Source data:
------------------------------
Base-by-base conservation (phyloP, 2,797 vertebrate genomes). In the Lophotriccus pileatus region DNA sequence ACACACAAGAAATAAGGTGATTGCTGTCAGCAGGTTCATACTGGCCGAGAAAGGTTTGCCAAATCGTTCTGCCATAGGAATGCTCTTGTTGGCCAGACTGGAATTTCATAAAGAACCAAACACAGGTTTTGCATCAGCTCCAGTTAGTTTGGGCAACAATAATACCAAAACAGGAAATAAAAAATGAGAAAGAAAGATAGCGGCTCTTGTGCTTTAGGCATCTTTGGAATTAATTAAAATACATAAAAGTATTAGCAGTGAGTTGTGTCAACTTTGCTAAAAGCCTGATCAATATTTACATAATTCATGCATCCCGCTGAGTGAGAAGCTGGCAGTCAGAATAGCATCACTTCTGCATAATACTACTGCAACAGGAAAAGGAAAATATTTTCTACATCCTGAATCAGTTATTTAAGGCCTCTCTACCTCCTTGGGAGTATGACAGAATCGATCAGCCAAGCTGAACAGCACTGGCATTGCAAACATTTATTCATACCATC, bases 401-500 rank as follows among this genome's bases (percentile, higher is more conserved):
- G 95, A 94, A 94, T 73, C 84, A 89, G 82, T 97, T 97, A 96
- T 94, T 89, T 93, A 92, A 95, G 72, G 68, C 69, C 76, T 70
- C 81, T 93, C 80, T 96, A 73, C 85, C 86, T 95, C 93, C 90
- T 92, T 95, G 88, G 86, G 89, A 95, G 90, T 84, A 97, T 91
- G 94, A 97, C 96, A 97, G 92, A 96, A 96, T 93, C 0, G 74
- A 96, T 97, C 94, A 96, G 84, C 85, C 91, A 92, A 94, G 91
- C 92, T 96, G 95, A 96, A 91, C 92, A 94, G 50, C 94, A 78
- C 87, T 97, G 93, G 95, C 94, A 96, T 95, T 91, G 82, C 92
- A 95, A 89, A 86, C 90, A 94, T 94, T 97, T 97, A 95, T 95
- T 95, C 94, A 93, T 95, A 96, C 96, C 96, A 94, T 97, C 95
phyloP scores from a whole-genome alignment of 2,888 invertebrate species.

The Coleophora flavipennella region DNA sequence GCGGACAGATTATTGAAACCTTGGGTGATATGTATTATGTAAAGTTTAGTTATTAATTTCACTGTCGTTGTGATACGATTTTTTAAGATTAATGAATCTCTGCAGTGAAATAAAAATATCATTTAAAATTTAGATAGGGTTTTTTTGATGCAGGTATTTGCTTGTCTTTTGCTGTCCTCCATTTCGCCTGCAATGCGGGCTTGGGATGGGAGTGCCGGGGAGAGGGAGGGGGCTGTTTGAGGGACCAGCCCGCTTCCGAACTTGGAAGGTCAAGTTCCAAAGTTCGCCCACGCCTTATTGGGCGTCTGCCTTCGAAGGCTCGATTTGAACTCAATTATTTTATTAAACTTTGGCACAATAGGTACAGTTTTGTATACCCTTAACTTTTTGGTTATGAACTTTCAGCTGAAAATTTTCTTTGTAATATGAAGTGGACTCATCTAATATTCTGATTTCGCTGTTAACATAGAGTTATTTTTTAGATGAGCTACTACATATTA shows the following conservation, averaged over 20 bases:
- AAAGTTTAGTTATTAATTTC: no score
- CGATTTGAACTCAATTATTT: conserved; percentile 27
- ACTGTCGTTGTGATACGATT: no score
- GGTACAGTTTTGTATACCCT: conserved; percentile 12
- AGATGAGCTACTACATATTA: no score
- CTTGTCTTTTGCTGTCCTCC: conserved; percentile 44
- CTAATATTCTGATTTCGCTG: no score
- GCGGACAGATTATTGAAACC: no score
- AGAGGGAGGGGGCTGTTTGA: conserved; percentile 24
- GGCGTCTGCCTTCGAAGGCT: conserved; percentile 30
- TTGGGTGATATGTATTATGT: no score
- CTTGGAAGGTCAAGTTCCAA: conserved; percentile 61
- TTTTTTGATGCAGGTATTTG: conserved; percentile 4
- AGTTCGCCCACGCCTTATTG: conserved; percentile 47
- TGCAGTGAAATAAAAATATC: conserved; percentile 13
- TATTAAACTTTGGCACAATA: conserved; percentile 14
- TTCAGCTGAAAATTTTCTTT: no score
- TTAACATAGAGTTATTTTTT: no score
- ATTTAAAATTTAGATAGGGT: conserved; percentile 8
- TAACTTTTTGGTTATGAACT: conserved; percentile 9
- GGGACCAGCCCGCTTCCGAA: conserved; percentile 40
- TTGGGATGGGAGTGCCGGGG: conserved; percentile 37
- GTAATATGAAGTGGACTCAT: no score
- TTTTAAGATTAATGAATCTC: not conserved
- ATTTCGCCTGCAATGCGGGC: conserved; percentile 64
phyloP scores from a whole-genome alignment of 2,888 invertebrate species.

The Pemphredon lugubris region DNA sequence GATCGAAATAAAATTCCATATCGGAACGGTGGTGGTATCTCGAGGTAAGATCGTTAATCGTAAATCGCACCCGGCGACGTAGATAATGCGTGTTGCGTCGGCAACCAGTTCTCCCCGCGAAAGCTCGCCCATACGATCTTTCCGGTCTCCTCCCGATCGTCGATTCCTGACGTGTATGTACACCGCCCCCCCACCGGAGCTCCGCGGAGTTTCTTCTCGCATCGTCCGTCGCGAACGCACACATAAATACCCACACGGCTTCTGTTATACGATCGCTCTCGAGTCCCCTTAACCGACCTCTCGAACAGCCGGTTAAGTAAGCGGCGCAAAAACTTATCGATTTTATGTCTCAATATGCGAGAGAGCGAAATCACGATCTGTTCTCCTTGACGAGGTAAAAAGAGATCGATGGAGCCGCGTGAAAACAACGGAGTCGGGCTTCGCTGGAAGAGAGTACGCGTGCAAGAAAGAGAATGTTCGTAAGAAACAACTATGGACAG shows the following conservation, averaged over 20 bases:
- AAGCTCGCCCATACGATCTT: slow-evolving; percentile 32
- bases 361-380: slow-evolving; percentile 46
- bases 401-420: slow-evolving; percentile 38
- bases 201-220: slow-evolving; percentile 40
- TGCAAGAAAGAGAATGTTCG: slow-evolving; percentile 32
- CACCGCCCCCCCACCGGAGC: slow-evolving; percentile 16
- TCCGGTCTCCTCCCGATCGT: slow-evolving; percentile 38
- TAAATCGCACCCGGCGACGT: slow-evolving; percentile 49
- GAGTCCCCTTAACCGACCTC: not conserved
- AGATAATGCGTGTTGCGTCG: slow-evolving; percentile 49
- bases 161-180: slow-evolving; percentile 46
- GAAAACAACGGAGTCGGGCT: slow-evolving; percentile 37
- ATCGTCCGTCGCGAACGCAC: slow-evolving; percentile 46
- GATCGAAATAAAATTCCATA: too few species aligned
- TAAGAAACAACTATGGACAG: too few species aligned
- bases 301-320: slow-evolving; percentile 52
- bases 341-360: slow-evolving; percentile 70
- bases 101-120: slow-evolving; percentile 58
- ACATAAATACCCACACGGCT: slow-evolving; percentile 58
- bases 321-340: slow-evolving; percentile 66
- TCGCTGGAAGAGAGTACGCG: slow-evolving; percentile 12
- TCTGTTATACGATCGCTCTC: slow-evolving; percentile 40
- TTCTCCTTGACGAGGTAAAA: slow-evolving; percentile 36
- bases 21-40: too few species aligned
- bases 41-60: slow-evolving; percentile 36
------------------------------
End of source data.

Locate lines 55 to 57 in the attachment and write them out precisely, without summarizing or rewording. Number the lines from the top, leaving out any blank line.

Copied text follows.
- TAAGAAACAACTATGGACAG: too few species aligned
- bases 301-320: slow-evolving; percentile 52
- bases 341-360: slow-evolving; percentile 70